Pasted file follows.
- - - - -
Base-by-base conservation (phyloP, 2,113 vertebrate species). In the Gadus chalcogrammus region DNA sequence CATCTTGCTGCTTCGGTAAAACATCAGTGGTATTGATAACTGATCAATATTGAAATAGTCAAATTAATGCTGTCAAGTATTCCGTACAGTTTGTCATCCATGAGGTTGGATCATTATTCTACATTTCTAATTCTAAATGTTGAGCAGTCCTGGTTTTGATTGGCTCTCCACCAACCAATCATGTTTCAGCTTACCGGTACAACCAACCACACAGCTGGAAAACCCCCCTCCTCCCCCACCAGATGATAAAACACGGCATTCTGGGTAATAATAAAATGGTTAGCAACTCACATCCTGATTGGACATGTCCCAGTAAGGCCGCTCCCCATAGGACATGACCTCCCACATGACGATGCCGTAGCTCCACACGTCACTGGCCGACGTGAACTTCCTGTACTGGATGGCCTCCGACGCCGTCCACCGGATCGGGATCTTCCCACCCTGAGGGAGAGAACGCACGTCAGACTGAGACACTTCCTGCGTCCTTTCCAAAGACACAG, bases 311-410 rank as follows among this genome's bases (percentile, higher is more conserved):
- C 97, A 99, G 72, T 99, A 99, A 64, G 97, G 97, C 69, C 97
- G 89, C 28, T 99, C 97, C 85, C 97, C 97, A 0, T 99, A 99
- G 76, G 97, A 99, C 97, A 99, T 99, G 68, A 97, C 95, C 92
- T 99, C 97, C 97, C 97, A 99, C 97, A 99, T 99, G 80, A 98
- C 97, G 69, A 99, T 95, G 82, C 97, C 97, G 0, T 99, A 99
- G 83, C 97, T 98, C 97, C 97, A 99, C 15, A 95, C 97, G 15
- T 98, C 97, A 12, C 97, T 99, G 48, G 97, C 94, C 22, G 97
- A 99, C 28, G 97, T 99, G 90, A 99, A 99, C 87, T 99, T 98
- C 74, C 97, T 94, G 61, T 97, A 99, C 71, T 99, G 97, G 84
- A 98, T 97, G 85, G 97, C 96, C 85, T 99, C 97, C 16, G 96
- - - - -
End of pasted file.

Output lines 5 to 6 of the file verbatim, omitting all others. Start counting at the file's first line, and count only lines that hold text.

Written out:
- T 99, C 97, C 97, C 97, A 99, C 97, A 99, T 99, G 80, A 98
- C 97, G 69, A 99, T 95, G 82, C 97, C 97, G 0, T 99, A 99